Uber will halt its ride-hailing service in most of Belgium tomorrow following a court ruling Wednesday that extends a 2015 order banning its p2p UberPop service to also cover professional drivers providing its ride-hailing service.
Uber told us that it is studying the details of the ruling to decide whether to appeal the decision with the country’s Supreme Court.
The move also follows a temporary suspension of Uber’s service in Brussels in September — an action the tech giant called “exceptional and unprecedented”, saying it was only taking the step to protest the lack of reform of rules which prohibit drivers from using smartphones.
Following the ruling by the Brussels Appeal Court this week, private hire vehicle drivers have also been blocking a major tunnel in the Belgian capital.
In a statement on Friday’s looming shutdown, Uber’s country chief, Laurent Slits, once again attacked the Belgian government for not delivering a reform it’s been lobbying for, writing: “This decision was made based on outdated regulations written in a time before smartphones, which the government has promised and failed to reform for the last seven years.”
Per Bloomberg, which reported on Uber’s shutdown earlier, it will not apply to a small number of drivers who are licensed in a Flemish region of the country — and who will therefore still be allowed to use the app. Uber confirmed the Appeal Court ruling only affects drivers with Brussels licences.
In the statement, Slits added that the tech giant is “deeply concerned” about the 2,000 holders of LVC licenses (aka rental car with driver licences) who he said will “lose their ability to generate earnings [via Uber’s platform] from Friday”.
That phrasing — “generate earnings” — refers to the fact Uber does not employ drivers directly in Belgium; instead it classifies them as independent contractors. So it cannot claim that 2,000 ‘jobs’ are about to be lost since it does not provide employment contracts to the LVC drivers in question in the first place.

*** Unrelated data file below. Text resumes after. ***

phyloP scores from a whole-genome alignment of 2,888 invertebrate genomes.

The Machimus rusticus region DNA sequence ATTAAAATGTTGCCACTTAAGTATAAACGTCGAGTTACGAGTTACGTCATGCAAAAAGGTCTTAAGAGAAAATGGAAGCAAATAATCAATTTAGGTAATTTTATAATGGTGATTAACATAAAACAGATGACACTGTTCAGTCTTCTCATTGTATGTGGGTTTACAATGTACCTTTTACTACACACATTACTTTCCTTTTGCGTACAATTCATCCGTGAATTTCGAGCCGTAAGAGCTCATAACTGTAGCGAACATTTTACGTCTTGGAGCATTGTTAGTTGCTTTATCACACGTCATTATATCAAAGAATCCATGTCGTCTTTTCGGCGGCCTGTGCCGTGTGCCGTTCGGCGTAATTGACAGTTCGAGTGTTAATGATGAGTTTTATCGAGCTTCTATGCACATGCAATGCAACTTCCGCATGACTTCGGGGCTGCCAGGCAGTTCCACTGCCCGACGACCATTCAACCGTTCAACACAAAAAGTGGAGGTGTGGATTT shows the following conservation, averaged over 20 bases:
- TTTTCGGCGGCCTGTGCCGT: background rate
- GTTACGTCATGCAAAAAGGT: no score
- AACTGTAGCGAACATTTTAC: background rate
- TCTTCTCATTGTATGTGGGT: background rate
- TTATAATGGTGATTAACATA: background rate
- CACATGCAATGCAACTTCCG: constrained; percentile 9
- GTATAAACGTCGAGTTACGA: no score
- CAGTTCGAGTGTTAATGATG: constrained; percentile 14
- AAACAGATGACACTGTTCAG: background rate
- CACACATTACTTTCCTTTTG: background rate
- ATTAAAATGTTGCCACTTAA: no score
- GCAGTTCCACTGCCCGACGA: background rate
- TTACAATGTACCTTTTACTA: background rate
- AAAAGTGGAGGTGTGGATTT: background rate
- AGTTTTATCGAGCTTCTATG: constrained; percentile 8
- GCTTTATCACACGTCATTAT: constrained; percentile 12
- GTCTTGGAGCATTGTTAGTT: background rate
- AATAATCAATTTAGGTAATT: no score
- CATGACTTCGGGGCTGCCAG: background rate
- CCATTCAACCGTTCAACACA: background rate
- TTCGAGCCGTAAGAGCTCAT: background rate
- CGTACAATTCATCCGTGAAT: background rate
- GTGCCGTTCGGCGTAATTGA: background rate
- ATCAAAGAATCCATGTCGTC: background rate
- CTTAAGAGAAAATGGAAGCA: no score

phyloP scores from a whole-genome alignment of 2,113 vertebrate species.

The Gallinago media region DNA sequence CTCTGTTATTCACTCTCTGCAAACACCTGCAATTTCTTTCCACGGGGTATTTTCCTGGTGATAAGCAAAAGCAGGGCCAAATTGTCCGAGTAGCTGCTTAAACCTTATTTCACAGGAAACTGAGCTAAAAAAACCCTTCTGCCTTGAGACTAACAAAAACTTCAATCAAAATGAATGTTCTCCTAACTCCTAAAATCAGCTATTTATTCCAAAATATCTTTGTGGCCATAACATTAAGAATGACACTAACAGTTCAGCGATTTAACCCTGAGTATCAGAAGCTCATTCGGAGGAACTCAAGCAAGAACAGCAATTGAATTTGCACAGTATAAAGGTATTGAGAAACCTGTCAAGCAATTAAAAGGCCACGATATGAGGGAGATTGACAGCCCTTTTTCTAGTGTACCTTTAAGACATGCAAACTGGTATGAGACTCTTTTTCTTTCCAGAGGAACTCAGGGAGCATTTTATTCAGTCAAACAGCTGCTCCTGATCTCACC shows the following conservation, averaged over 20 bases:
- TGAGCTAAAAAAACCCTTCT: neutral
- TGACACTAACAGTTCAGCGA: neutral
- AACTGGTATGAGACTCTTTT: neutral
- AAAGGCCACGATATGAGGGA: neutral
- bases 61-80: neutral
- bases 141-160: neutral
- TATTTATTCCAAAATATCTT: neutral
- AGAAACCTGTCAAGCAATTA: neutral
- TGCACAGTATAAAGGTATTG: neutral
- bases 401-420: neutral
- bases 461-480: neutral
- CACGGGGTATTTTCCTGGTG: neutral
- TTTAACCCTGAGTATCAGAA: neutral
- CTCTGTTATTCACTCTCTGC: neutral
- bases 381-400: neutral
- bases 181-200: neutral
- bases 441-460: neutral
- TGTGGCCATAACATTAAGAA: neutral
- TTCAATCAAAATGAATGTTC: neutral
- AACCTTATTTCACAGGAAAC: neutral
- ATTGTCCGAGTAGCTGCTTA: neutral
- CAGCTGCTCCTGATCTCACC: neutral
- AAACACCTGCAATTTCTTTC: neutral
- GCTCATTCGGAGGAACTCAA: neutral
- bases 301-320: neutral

“We urge the government to move quickly to reform the taxi and LVC sector once and for all so that drivers can continue working to provide for their families,” Slits added.
Back in March the local government in Brussels banned Uber drivers from picking up rides via smartphones and geolocation.
Since then Uber drivers in the city have been operating in a legal grey zone — where they risk sanctions by continuing to drive using its app. However the company suggests drivers have been given mixed messages, claiming authorities are sometimes telling drivers — in private — that they can continue driving.
A spokesman for Uber called the government’s March order “mistaken” — pointing out that it had promised a reform of the law before the summer. Per Reuters, a draft law to reform the rules was set out by the Belgian government in September. But, according to Uber, the sector as a whole has yet to see the text.
Uber suggested there is widespread backing in Belgium for reforming the 1995 rules — not just from LVC drivers who serve customers via its platform but also from traditional taxi firms.
However local taxi firms in Brussels have their own reform ideas — and have also said they are keen to poach Uber drivers to plug a shortage of taxi drivers.
A sector spokesman recently told TaxiPro there’s a shortfall of 600+ taxi drivers in the capital which could be filled by LVC holders that have been driving for Uber.